Chapter 2 - The Clock Problem

You can ask students to find the number of degrees in angle A of triangle ABC if angle B equals 72 degrees and angle C is 34 degrees, and that is a reasonable and acceptable math problem.

But if you ask a student to find the number of degrees between the hands of a clock at 4:08, then this is more interesting math problem.

What if you pose the problem in this way: "Find the number of degrees between the hands of a clock at 4:08. Explain how to do this problem as if you were explaining it to someone who did not know how to do the problem, and came to you for help. Include diagrams and a complete explanation. Then find the number of degrees between the hands of a clock at 4:32, and explain how to do this also. Are there any differences in the method used for 4:08 and 4:32?"

Now you have a challenging question, an interesting answer, and "writing in mathematics"!

This was actually the first writing assignment I had every assigned, and I really didn't know what to expect, both in terms of the student's reaction to the idea of writing in a math class, and is terms of what they might actually write.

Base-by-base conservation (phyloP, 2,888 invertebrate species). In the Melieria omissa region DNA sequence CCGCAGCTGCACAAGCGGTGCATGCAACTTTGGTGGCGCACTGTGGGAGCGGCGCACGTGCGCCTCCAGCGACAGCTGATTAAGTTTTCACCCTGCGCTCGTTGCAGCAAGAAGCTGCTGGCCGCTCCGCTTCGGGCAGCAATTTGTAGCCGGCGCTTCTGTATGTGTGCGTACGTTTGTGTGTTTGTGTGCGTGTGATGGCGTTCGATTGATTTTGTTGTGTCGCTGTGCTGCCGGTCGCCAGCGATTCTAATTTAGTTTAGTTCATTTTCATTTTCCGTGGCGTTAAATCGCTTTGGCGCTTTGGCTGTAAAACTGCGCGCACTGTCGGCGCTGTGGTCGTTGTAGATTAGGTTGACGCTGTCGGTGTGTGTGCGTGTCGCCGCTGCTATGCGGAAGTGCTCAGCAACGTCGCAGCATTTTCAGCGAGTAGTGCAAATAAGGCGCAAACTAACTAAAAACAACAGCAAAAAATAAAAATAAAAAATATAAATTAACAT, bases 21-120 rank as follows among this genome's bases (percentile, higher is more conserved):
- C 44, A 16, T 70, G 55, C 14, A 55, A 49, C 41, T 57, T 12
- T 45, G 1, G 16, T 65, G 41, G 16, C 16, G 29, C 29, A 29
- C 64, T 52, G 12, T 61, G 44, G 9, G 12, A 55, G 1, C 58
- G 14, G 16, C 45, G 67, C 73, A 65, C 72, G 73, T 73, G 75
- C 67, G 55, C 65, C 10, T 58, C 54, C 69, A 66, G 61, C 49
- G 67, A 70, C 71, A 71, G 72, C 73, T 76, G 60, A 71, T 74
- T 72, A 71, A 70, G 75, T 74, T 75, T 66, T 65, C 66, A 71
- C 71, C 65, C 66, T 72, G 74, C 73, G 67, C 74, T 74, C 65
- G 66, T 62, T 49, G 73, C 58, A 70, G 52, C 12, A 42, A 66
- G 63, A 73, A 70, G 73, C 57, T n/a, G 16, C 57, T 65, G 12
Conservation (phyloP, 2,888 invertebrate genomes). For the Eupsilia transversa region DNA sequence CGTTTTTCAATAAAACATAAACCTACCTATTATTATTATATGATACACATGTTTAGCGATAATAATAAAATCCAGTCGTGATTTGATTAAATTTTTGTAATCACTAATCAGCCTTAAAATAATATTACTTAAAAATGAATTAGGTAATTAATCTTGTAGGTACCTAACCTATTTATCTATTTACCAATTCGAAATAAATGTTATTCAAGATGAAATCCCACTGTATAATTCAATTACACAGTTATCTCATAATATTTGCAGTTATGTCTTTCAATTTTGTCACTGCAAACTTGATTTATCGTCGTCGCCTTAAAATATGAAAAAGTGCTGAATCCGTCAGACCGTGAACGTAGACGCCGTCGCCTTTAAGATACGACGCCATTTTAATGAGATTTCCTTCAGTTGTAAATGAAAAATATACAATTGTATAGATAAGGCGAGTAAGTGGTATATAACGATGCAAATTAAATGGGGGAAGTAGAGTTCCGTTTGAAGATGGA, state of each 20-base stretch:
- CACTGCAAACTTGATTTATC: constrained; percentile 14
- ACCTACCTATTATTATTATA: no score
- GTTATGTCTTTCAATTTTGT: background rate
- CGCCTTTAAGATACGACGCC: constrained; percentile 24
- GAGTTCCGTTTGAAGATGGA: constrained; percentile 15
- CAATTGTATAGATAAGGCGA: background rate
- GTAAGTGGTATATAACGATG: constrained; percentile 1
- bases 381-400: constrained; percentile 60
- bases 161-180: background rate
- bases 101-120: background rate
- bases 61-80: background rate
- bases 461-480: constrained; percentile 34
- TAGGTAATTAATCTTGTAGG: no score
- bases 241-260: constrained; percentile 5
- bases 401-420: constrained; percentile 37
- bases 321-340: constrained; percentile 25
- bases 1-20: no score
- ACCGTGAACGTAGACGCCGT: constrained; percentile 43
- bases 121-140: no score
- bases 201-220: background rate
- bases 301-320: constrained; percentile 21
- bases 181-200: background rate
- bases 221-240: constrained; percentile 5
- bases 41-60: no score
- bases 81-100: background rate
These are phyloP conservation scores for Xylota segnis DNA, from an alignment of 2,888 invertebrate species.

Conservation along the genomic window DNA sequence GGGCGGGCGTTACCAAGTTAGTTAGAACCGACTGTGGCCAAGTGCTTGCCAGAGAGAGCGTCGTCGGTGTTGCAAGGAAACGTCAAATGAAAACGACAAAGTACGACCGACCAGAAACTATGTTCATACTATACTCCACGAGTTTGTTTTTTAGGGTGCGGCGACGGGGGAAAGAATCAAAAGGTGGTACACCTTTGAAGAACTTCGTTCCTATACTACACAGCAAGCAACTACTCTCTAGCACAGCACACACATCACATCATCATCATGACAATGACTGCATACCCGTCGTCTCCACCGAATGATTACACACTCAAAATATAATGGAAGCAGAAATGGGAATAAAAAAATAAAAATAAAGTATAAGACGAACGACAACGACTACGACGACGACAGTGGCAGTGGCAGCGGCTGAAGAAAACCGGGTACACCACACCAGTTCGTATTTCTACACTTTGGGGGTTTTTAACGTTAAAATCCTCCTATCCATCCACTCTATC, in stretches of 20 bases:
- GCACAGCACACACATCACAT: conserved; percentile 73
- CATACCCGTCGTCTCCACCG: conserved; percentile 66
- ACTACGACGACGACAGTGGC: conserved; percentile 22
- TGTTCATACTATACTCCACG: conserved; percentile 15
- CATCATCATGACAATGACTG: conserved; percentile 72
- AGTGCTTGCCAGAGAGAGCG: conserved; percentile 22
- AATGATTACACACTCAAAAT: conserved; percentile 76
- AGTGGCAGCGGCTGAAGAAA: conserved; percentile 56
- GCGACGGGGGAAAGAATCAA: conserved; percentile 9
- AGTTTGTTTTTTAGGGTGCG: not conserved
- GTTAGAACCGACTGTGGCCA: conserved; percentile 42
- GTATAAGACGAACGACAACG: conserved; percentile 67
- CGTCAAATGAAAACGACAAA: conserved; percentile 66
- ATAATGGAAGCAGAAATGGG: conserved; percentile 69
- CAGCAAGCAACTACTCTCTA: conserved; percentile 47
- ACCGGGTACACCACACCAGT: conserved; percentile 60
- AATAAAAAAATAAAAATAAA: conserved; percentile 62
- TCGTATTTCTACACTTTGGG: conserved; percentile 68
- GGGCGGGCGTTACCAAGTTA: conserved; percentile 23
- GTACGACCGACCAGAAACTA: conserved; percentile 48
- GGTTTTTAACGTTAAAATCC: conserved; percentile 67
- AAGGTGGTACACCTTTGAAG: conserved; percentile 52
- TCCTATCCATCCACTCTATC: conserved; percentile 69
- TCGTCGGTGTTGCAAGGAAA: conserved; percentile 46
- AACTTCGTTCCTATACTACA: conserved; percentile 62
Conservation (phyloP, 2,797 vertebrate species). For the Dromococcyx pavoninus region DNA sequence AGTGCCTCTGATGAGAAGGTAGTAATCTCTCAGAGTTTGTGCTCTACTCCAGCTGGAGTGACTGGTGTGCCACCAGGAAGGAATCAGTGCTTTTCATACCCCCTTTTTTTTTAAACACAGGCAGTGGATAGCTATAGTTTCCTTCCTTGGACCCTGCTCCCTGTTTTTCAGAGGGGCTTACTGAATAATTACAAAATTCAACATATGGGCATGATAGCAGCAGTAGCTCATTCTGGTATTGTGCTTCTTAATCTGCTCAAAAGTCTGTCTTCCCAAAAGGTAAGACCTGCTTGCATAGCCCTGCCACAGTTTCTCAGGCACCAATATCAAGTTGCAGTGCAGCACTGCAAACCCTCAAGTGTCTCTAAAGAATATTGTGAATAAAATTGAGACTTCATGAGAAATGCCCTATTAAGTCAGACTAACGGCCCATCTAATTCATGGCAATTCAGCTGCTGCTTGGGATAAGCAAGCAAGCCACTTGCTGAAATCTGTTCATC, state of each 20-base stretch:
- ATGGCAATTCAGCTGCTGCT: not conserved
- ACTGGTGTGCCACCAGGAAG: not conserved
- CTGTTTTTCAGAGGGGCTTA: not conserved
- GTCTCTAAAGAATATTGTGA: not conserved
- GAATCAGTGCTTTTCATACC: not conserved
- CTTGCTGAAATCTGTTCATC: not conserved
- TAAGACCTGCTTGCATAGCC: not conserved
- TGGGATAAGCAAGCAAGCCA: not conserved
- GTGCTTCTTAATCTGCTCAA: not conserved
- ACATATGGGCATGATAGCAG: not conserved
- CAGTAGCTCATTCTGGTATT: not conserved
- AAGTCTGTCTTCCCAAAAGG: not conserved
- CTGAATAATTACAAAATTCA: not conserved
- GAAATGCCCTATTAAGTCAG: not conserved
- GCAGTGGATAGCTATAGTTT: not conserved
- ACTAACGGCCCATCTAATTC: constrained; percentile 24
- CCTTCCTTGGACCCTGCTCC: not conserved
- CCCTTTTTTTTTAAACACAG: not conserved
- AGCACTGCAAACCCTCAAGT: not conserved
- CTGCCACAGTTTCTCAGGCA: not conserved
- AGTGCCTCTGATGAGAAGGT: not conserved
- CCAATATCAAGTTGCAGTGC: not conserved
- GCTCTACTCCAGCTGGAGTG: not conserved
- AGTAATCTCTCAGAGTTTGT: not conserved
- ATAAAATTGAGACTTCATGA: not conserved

The students had done four simple "clock problems" from the text book, problems such as "Find the measure of the angle between the hands of a clock at 3 PM". If you consider that question, you will realize that the answer is simple, because the minute hand is "straight up; (vertical) and the hour hand is directly on the numeral 3, aso they hands simply form a right angle. What complicates the problem for times such as 4:08 and 4:32 is that the minute hand moves as the hour hand moves, and the angle between them changes every minute. A superficial glance at a clock might cause one to think that the calculations for other times might be also simple, but they are not, and it is a rather sophisticated math problem, one that the students found challenging. They not only rose to the challenge, but wrote excellent explanations, and presented their work in creative and imaginative ways! As a teacher, I believe that it is extremely important to challenge students in this way, and to give them opportunities to rise to the challenge!